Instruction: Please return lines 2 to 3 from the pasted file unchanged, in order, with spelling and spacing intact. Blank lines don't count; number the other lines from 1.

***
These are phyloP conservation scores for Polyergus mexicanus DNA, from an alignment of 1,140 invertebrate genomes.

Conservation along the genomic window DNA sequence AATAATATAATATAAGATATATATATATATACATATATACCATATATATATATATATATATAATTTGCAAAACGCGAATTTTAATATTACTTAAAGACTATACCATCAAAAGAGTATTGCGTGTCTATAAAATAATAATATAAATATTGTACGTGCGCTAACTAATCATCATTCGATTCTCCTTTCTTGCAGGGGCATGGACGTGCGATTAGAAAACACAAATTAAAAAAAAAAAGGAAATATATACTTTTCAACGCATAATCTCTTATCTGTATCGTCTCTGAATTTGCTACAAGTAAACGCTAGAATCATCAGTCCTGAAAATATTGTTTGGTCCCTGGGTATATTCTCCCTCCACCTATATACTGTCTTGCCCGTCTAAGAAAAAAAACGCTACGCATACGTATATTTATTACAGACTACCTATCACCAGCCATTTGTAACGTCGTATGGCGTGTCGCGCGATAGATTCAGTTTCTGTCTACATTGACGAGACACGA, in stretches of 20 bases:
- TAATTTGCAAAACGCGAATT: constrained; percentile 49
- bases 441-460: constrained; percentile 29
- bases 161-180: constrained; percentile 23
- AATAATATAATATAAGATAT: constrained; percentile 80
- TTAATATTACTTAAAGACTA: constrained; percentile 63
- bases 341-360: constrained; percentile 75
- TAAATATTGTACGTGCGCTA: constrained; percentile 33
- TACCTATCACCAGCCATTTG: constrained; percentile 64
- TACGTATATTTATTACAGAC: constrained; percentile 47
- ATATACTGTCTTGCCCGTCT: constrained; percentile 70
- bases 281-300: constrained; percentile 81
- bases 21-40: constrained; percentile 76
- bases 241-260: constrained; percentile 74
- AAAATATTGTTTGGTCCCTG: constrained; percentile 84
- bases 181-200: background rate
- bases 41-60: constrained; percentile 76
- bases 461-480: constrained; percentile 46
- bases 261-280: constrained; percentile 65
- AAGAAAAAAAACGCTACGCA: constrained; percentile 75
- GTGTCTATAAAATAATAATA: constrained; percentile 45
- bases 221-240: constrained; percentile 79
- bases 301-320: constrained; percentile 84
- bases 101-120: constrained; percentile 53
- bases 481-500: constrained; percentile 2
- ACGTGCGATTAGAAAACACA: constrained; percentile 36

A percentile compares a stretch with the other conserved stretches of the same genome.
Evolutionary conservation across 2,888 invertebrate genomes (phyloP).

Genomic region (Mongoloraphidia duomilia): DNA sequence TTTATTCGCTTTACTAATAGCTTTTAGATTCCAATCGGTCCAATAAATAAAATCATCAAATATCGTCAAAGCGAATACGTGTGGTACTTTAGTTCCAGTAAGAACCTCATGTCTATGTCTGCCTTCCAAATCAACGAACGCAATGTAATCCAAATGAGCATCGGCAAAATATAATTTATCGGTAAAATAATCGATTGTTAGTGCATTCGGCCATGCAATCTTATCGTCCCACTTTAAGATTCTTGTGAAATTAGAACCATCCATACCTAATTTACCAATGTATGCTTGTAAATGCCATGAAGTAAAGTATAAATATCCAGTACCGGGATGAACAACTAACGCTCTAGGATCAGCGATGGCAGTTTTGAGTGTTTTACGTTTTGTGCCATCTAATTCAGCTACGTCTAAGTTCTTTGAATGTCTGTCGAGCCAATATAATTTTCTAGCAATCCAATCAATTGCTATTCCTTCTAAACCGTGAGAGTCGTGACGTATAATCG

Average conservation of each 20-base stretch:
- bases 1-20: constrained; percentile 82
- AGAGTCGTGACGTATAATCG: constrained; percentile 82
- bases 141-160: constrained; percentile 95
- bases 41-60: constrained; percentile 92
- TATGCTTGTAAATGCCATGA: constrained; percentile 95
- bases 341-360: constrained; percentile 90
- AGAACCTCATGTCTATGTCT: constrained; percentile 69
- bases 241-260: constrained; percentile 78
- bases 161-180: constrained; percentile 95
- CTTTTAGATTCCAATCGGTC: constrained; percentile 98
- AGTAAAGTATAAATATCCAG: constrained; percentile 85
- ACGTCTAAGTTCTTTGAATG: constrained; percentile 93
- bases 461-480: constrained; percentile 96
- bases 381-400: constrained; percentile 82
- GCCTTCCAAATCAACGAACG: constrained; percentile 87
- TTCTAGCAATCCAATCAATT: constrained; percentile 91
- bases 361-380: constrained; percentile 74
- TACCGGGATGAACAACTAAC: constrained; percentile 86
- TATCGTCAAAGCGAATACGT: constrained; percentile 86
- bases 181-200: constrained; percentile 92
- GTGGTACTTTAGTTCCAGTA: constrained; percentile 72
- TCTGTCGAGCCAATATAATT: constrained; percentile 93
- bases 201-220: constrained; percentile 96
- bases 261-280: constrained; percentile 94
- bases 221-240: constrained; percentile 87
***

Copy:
Conservation along the genomic window DNA sequence AATAATATAATATAAGATATATATATATATACATATATACCATATATATATATATATATATAATTTGCAAAACGCGAATTTTAATATTACTTAAAGACTATACCATCAAAAGAGTATTGCGTGTCTATAAAATAATAATATAAATATTGTACGTGCGCTAACTAATCATCATTCGATTCTCCTTTCTTGCAGGGGCATGGACGTGCGATTAGAAAACACAAATTAAAAAAAAAAAGGAAATATATACTTTTCAACGCATAATCTCTTATCTGTATCGTCTCTGAATTTGCTACAAGTAAACGCTAGAATCATCAGTCCTGAAAATATTGTTTGGTCCCTGGGTATATTCTCCCTCCACCTATATACTGTCTTGCCCGTCTAAGAAAAAAAACGCTACGCATACGTATATTTATTACAGACTACCTATCACCAGCCATTTGTAACGTCGTATGGCGTGTCGCGCGATAGATTCAGTTTCTGTCTACATTGACGAGACACGA, in stretches of 20 bases:
- TAATTTGCAAAACGCGAATT: constrained; percentile 49